One of the reasons was to have fun and find interesting issues. The original intent was to get a general overview of the current state of kernel-land code but I was also pushed by the fact that some bugs apparently were being patched silently (even if they were known for months). The ‘better-safe-than-sorry’ saying applied fairly well to the situation, so that also motivated me to release these bugs into the public domain.

What’s wrong with silent fixes? Microsoft says that anything they find themselves will be fixed silently because releasing information only serves to help attackers…

It’s wrong when developers and vendors are dishonest. It’s also contradictory to the apparent policy/motivations of a company if their business model focuses on security or open source software. Actually, silent fixing aids attackers. Someone who thinks that no one can notice a silent fix by either reverse engineering or simple mining of change-logs and development discussions is definitely someone harmful to himself, his company and the userbase of the product itself. [Full interview]

Creating Web Pages With Ajax

Slashdot | Creating Web Pages With Ajax

“Asynchronous Javascript And Xml, popularly known as Ajax, is a combination of Javascript, XML and some coding on the server side. Even though this technology existed for years, many believe it was Google which brought it to the front by implementing it on its sites and thus raising it to the cult status it enjoys now. There is something magical in seeing a website update its content without reloading the whole page, which is the visual essence of Ajax.”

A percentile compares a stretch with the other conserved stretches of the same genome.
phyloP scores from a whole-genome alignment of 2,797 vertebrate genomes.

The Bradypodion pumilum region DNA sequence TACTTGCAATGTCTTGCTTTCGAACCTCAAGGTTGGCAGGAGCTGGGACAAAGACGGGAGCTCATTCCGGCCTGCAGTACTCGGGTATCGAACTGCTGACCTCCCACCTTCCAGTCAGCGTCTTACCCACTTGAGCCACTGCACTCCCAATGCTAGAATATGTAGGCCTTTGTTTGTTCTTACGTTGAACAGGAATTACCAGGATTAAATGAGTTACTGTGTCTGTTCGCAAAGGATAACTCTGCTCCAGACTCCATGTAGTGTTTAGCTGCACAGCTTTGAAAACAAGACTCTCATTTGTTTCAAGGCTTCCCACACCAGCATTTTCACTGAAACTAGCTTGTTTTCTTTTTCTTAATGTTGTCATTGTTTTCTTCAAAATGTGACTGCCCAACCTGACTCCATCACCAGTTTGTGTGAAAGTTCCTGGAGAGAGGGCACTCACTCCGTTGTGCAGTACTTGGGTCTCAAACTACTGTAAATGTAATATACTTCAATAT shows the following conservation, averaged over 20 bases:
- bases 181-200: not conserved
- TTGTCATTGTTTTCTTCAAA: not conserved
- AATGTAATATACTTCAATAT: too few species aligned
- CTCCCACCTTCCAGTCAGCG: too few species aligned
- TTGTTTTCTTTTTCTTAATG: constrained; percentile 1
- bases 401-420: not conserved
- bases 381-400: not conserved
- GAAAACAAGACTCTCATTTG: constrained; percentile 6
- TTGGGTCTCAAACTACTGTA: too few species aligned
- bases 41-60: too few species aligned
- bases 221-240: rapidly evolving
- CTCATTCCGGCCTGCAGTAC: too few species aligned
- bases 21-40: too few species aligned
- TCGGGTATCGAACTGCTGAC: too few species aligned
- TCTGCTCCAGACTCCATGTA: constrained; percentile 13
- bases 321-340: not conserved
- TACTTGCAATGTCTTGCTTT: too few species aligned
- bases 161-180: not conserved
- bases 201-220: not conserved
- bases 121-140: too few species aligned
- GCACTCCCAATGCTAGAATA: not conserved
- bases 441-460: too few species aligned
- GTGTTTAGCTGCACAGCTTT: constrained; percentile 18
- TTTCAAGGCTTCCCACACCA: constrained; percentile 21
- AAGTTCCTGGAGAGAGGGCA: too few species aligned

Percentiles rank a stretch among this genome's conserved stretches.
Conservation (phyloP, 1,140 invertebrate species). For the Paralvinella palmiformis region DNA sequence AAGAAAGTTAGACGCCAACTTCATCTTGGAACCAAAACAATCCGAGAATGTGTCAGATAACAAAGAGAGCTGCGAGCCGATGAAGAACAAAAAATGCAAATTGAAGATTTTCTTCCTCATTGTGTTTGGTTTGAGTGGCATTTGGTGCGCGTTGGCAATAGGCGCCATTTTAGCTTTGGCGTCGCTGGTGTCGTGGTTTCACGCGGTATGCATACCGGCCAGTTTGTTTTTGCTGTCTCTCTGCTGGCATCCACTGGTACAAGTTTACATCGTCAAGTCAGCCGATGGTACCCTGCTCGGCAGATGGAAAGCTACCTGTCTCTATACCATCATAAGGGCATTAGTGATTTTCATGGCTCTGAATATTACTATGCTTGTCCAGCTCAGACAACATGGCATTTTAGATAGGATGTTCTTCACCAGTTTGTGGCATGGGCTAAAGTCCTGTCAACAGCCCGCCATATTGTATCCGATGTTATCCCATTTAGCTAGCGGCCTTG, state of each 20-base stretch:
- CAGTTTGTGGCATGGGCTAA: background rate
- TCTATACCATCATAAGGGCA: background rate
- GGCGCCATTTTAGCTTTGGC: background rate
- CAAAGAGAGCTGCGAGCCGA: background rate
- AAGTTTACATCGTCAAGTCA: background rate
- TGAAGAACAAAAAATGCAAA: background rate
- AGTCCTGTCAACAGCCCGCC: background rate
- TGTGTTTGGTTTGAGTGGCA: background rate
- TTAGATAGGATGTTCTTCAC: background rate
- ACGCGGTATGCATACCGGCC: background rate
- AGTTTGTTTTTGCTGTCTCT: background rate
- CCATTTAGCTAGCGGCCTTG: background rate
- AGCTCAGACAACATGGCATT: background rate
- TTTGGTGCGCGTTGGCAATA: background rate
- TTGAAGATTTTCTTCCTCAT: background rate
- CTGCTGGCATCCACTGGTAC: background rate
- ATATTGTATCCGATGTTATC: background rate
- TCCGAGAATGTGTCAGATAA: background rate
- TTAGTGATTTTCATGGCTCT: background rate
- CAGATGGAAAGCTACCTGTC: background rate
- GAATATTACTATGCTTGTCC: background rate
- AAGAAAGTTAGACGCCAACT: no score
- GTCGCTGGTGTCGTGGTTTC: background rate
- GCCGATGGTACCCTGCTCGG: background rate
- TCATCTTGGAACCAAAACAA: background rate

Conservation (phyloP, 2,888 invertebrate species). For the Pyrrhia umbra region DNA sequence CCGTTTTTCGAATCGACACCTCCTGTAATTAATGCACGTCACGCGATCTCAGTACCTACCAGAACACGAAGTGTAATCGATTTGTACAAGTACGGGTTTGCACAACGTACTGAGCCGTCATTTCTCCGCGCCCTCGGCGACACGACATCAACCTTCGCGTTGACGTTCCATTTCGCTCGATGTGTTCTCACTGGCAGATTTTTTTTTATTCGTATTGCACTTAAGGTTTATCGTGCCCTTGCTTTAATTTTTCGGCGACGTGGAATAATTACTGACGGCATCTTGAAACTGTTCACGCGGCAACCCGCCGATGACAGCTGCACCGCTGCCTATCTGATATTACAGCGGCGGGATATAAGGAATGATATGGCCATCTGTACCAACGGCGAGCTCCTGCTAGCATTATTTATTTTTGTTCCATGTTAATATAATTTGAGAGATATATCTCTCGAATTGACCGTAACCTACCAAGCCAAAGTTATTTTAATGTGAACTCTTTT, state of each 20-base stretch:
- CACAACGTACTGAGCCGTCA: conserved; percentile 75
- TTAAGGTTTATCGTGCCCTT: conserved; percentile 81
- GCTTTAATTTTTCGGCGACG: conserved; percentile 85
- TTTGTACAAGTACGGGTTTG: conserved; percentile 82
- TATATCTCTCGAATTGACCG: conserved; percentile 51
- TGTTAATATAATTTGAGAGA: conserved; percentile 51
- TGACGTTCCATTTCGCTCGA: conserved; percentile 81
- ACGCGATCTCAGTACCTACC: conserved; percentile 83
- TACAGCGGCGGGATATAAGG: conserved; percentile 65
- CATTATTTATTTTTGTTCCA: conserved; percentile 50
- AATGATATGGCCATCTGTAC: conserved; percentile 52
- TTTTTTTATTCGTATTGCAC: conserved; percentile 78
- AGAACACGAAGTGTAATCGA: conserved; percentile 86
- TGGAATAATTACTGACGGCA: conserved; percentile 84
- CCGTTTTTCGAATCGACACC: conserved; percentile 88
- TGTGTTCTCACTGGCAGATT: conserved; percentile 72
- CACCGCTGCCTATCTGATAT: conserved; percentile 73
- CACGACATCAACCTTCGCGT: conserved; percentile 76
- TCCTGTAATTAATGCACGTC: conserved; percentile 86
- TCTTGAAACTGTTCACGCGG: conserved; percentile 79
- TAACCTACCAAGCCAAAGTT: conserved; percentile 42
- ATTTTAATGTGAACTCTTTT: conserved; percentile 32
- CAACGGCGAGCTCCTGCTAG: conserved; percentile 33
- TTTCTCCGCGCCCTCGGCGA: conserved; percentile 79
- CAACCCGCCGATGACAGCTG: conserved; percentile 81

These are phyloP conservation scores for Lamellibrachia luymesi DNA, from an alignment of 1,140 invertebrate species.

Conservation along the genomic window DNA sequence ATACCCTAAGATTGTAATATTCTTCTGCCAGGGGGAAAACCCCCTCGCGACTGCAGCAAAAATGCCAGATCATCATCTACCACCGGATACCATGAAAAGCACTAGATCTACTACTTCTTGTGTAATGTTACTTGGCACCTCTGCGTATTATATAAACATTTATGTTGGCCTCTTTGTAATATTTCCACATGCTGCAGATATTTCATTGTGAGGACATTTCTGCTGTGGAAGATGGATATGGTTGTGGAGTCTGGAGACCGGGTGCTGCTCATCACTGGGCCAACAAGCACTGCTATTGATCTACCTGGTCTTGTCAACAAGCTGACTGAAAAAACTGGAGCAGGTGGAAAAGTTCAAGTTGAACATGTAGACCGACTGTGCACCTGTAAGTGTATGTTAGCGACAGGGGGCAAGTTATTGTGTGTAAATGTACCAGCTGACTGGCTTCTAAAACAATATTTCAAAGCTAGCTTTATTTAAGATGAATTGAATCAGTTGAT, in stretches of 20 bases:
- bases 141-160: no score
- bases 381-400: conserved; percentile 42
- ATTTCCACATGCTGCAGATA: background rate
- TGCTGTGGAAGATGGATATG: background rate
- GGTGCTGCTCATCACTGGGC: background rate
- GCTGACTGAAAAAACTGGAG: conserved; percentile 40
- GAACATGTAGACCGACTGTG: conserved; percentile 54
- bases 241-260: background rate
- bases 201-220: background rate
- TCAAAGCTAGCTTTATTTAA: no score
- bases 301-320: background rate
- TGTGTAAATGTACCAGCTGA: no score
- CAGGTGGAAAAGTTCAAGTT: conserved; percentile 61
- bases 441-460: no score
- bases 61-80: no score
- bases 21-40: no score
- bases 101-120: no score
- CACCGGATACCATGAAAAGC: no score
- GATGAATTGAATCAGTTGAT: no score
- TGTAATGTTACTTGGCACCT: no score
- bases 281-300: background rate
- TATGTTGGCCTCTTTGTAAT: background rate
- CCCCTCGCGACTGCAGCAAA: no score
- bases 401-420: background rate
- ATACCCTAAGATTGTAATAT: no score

An overview of using AJAX and what not, read on.

jQuery Eases JavaScript, AJAX Development

eWeek: jQuery Eases JavaScript, AJAX Development

As more developers adopt the practice of AJAX-style development to create more interactive applications, they are looking for tools to make the job easier.

One such tool is jQuery, which some users say makes AJAX (Asynchronous JavaScript and XML) development cleaner by making using JavaScript easier. JavaScript is notoriously difficult to work with, said a group of experts at Microsoft’s Lang.Net symposium in early August, in Redmond, Wash.

John Resig, the creator of jQuery, said the technology reached its 1.0 release on Aug. 26. jQuery is essentially a new type of JavaScript library that allows developers to work “unobtrusively” with JavaScript.

Resig, in Cambridge, Mass., said jQuery is “not a huge, bloated framework promising the best in AJAX—nor is just a set of needlessly complex enhancements—jQuery is designed to change the way that you write JavaScript.” [Read on]